And yet Thomas only wanted what everybody else got in the Gospel of John.  Mary Magdalene got to see Jesus at the tomb. The rest of the disciples got to see Jesus behind locked doors.  Thomas wants what they all got. A little empirical verification. I think Thomas gets a bad wrap.

But reading Thomas closer, he doesn’t just want to see Jesus. He wants to see his wounds.  “Unless I see the mark of the nails in his hands, and put my finger in the mark of the nails and my hand in his side, I will not believe.”  Thomas wants to see the wounds. And Jesus presents himself with the marks of those wounds intact. Jesus carries the marks of his wounds into the resurrection.  “We emphasize Christ’s resurrection; they emphasize his suffering” is a false dichotomy. Because the resurrected Christ appears with his wounds – transformed, yes, but still present.

Theologian Shelly Rambo, who many of us were introduced to by one of her students, McKenna Llewellyn, says that being an Easter people is about tending to wounds.  The resurrection is not about wiping slates clean. If the resurrection were about wiping slates clean think about the implication of those of us who are carrying wounds today. We would basically be saying to them, “Get over it.”  No, Easter is about bringing our wounds into the space of the community that is willing to touch them, tend to them.  And in so doing, we recognize God.

Because our God is the wounded one.  The one who carries the wounds of our sin in God’s body, the wounds of our planet in God’s body.  Jesus carries wounds forward into the resurrection and invites us to bring our own wounds into the same community where they can be tended to, and, over time, healed.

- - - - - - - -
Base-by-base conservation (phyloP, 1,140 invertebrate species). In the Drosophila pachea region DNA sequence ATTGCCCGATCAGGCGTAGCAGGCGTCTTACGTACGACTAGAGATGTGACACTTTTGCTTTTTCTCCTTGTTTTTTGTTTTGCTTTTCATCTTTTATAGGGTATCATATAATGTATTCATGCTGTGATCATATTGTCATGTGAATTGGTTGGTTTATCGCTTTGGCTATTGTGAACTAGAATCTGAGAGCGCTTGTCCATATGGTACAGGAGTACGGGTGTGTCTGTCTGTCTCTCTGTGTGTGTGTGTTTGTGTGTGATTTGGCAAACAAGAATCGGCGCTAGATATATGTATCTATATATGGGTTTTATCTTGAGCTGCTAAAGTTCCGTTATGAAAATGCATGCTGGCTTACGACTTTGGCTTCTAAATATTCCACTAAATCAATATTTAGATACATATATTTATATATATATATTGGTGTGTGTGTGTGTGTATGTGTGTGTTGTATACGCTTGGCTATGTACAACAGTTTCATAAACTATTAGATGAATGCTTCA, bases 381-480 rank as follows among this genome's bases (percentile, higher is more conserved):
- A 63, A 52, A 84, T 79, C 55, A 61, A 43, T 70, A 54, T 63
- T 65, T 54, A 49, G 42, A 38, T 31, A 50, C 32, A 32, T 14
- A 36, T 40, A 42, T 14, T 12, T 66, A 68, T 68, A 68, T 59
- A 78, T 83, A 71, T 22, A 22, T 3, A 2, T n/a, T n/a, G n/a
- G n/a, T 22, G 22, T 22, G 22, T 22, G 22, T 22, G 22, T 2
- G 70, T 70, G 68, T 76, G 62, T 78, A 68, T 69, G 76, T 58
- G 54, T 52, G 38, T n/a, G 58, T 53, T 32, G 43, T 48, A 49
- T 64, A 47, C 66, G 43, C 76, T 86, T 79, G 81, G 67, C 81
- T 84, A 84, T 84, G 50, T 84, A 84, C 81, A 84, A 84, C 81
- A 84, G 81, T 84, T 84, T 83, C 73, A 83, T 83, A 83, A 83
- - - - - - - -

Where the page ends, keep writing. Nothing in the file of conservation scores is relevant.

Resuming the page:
We all carry wounds.  You don’t need me to name them.  You carry them with you. Our city carries wounds – marked by violence, tragedy, and despair.  The earth carries wounds – the forests we have torn from the ground, the fossil fuels we have stripped from the land, the climate that we are changing to the detriment of so much of life.  Believing in the resurrection is not about waiting around to die so that we can be saved. It is not about our wounds being magically wiped clean by a distant God from on high. It is about healing that comes from a God who knows what it means to be wounded, and to find healing after.  A God who can be located by the marks of the wounded. A God who brings healing not by forgetting our wounds, but by acknowledging them, tending to them, and in so doing, transforming them.

And while I can’t say much about the sweet by and by I can say that if we end up in whatever space, or dimension, or eternity that is behind our comprehension, we will recognize Christ by his wounds.  Perhaps he will recognize us by our own.

Lisa Bouler Daniels grew up with wounds but she didn’t know the half of it.  She knew she was adopted and at age 52, she set out to find her birth family.  The four siblings she found were shocked to learn they had a sister, older than them all.  It turns out that Lisa mother had become pregnant with her after a sexual assault. She and her husband kept this information from their own children, trying to protect them from the pain.  Suddenly the whole family was dealing with wounds they didn’t even know existed. And yet, there has also been healing. Lisa marveled at the strength of her birth mother and her adoptive mother.  Her siblings gained a new understanding of their mother’s protective parental nature.

StoryCorp, which documented their story, says that “while the siblings still struggle with the pain their mother had to go through, they’re grateful to have found each other.”  They still struggle with the pain, and they’re grateful. They’re grateful for a strong mother and to have another sister in their life.  The marks of their wounds are intact and the healing is real.  

Sounds like Easter people to me.  Hope found in the midst of wounds that are tended to.  Healing that comes over time in God’s community of people who have been invited to tend to acknowledge the wounding of our God, the wounds of each other, and tend to them.  A cross big enough to hold the marks of our suffering and the healing that comes from our God.

Unlike Mary Magdalene, and all the disciples, we may not get an appearance of Jesus.  But we can still tend to his wounds in each other.